#MotivationMonday: They Don’t Teach Grind in School

I love a nice, positive message as much as the next girl, but I have to take a stand against some of this junk out there today. Everywhere you look, on Facebook, at the coffee shop, even in your curriculum at school is another opportunity to be lied to about how success happens.

Anybody that knows me knows I’m a follow your dreams kind of person. But it’s one thing to follow your dreams and speak your truth, to read a nice Zen Pencils comic about the illusion of achievement and internalize that message; quite another to actually speak your truth and actually follow your dreams. Because my dreams are not a placid lake in a conflict-free universe.

My dreams are decidedly disruptive. Most people’s are. The status quo isn’t just a thing to write high school poetry about. It’s a real construct that is not easy to go against. It’s five-thousand or so years of recorded human history, and two-hundred-thousand or more years of culture before that. It’s all the billions and trillions of dollars in the economy that aren’t yours, aren’t supposed be yours, and are being carefully curated so that they will never be yours. It’s who you are, who you are supposed to be, and who you were taught to be. And not just you, it’s every one of us.

Most of the people I meet who are going their own way have something in common: they’re used to success. In one way or another, each entrepreneur or artist I encounter who is actually making a real attempt at a career in their field is or has been a winner at some point in their life. They have first place trophies, academic scholarships, and professional awards. It’s one of the only ways a person can decided to make such a risky and unpopular life change. They have to have some proof that they’re going to succeed. Usually that comes from past achievement.

But success is easy in a framework. In school, at a company, on a career track success is defined, milestones are attainable, and returns are instant. You’re keeping people comfortable, you’re going to be rewarded for that. Imagine instead that 80% of the time you wrote an A paper the teacher tore it in half and threw it in the trash in front of you. How likely would you be to apply the same hard work and care to the next assignment? Because that is the metric nobody tells you about.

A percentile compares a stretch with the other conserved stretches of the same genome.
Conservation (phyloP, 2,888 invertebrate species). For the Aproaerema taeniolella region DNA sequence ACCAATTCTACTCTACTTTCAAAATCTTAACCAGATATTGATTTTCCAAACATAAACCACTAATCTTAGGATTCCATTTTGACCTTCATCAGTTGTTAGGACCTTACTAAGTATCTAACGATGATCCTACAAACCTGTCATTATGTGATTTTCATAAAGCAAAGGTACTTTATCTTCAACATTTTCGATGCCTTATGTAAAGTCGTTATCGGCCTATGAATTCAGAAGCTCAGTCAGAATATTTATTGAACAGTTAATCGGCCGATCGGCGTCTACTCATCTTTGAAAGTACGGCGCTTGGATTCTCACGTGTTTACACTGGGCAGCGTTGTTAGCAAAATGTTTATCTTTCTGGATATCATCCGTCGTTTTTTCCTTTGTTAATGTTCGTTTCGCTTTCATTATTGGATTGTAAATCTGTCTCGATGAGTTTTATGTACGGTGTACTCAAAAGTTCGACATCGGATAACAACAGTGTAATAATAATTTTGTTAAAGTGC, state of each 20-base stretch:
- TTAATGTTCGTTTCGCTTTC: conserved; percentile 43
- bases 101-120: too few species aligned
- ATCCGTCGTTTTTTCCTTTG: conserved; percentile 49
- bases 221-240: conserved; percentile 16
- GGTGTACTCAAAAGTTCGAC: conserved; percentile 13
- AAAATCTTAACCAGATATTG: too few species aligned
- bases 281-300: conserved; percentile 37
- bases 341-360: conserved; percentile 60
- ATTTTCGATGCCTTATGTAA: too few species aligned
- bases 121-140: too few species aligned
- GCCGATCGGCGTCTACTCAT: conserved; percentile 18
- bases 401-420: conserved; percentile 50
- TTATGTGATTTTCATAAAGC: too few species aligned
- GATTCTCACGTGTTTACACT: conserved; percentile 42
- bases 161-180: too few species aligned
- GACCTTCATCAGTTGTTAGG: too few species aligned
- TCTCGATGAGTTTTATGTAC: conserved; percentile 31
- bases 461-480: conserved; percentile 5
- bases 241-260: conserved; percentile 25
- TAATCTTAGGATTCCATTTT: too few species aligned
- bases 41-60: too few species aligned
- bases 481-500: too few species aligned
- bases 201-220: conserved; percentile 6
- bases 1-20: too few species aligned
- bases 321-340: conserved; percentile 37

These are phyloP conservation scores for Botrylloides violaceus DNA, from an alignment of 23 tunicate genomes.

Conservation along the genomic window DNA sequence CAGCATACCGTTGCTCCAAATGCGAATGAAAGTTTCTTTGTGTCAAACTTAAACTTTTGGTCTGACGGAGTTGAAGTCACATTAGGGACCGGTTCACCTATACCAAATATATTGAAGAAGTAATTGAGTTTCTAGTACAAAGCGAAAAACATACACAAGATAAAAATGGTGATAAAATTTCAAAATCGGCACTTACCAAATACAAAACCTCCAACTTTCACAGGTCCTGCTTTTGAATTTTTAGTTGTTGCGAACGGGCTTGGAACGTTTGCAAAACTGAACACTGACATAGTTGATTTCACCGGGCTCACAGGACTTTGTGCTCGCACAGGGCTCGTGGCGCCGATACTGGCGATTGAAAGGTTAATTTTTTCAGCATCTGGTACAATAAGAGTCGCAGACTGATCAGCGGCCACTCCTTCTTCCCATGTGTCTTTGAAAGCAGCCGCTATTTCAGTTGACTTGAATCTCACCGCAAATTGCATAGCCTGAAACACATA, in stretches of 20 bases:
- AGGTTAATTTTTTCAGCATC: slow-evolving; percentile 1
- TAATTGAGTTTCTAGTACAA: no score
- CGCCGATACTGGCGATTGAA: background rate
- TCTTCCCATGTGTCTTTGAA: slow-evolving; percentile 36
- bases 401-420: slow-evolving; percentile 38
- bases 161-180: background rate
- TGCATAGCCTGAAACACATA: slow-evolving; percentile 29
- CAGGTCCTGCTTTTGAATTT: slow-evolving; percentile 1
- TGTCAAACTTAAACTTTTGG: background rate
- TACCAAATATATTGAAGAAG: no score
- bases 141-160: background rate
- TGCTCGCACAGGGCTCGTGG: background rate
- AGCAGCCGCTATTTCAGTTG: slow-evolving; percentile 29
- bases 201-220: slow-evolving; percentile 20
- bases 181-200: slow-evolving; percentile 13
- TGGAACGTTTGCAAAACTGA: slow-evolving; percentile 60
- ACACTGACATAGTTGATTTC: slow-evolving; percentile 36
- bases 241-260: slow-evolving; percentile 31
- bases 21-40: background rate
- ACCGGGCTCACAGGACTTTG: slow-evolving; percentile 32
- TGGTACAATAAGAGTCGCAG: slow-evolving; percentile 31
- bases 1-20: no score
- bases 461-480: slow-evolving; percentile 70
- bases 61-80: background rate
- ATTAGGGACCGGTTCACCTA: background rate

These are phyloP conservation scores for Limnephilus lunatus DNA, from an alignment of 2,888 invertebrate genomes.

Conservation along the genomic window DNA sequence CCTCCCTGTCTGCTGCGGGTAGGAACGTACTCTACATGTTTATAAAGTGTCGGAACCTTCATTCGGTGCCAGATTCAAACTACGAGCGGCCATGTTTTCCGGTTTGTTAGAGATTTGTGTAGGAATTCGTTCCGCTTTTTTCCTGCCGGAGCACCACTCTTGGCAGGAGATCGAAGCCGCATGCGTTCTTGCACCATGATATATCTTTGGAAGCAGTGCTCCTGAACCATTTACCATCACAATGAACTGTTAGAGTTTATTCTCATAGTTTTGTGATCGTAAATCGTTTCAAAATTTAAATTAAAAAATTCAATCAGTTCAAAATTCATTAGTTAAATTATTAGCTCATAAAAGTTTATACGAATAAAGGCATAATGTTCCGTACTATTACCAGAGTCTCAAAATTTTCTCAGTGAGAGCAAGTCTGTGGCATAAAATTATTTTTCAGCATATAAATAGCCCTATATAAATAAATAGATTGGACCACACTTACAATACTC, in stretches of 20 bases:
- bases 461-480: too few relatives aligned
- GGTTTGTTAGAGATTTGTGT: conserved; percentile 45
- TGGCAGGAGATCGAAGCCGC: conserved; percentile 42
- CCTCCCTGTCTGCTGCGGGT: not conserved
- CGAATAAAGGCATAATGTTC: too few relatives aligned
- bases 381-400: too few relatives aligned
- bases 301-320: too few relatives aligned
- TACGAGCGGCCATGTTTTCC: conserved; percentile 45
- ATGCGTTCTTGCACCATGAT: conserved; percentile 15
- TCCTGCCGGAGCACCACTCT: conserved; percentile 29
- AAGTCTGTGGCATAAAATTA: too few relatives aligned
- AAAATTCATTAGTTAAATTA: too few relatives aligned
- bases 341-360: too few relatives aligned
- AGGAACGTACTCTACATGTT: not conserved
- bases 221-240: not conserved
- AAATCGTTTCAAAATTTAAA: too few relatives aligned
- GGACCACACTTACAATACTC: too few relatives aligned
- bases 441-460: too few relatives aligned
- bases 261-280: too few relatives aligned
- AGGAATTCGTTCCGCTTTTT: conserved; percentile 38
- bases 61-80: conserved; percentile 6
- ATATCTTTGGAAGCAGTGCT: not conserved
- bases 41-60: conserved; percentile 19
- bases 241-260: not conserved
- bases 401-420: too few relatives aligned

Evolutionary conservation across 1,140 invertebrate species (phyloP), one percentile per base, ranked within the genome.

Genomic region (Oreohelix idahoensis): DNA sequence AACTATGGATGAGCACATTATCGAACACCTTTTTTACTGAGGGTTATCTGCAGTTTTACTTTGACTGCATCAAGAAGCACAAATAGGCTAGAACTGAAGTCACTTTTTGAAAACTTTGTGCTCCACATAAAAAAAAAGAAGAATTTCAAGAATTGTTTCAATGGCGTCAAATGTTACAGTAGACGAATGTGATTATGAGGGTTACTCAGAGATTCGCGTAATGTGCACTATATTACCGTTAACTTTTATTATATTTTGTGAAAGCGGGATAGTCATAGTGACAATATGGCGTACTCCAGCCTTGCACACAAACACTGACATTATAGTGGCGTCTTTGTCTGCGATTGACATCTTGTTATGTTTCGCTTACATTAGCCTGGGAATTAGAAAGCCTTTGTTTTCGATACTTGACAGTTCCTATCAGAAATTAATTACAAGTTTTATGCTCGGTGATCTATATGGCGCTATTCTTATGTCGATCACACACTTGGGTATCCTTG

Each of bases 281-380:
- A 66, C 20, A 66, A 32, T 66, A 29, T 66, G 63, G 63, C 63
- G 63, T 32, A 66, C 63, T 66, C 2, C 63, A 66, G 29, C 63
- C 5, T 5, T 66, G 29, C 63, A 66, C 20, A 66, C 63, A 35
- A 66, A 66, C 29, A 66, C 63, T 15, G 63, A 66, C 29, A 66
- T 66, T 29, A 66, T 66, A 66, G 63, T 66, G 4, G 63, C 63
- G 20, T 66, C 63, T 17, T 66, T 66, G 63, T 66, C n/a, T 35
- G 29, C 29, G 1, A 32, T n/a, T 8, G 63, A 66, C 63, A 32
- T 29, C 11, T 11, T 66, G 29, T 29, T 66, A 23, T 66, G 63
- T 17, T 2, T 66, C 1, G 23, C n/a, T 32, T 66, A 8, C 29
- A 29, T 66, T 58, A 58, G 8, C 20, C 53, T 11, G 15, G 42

If you are following your dreams, you are likely not on a career track. If you are speaking your truth, you are likely not towing the line anywhere. You are not sledding down a hill, shedding petty material goods and unhealthy perceptions of self-worth like a glorious piƱata of love and joy. No, people are probably expressing their “concern” for you at family gatherings. Peers are dismissive of your goals and emailing you links to job listings for a secretary, and 80% of the time you work your ass off, you deliver amazing work, and it might as well have been made out of trash for all the positive feedback and rewards you get.

This is the grind.

If you really want to follow your dreams and speak your truth, at no point will you not be grinding.

I know, this can’t feel good to read. Stuff like this is what kept me in a job where I was unhappy and unfulfilled for years longer than I should have been. All the pain and suffering I’ve spent over the grind doesn’t add up to half as much as I wasted on trying to stick to a career track that made me feel worthless even as I racked up professional gold stars and name-brand clothing.

The grind is pouring your heart out over something, having it go nowhere, and getting up the next day to do it again. The grind is having no one to blame but yourself when things go wrong, and no one to celebrate with but yourself when things go right. The grind is working for the sake of working. It is getting up and sitting at your work station every day rain or shine, work or no work, hungry, sick, tired, sad, lonely or even occasionally blissfully happy beyond all human comprehension.

We don’t talk enough about the grind. We act like there’s a place you go that’s called success, and if you wish real hard you can actually get there. That’s a destructive, terrible lie.

The truth is much simpler. If you want success in your life, you don’t have to be smart. You don’t have to be talented. You don’t even have to be likable, although it helps. You have to grind. You have to have the stamina to work hard every day through good days and bad days; when it works and when it doesn’t. When you know you’re right and when you know you’re wrong.

If you can wake up, feel like a failure, know nothing you try will ever work, and then get your failing ass to your work station anyway, you can grind. If you can grind, you can succeed. This is not beautiful, this is ugly. It’s not liberating, it’s really painful.

And it’s important to remember that people who do this aren’t inherently better than people who don’t or can’t do this. In fact, I would say that we’re a little bit worse. Here we have a person so intractable, so stubborn and prideful, that this is how we choose to live our lives. Throwing ourselves against an uncaring and unaffected machine in order to carve out a little bit of peace inside a bubble of our own unending suffering. I should not feel superior to the changeable person just because I am impossible. But I am impossible nonetheless. This is the real power behind speaking my truth.

Good, bad, or indifferent, I can at least say “This is who I am, and it’s the one thing I will no longer fight over.”

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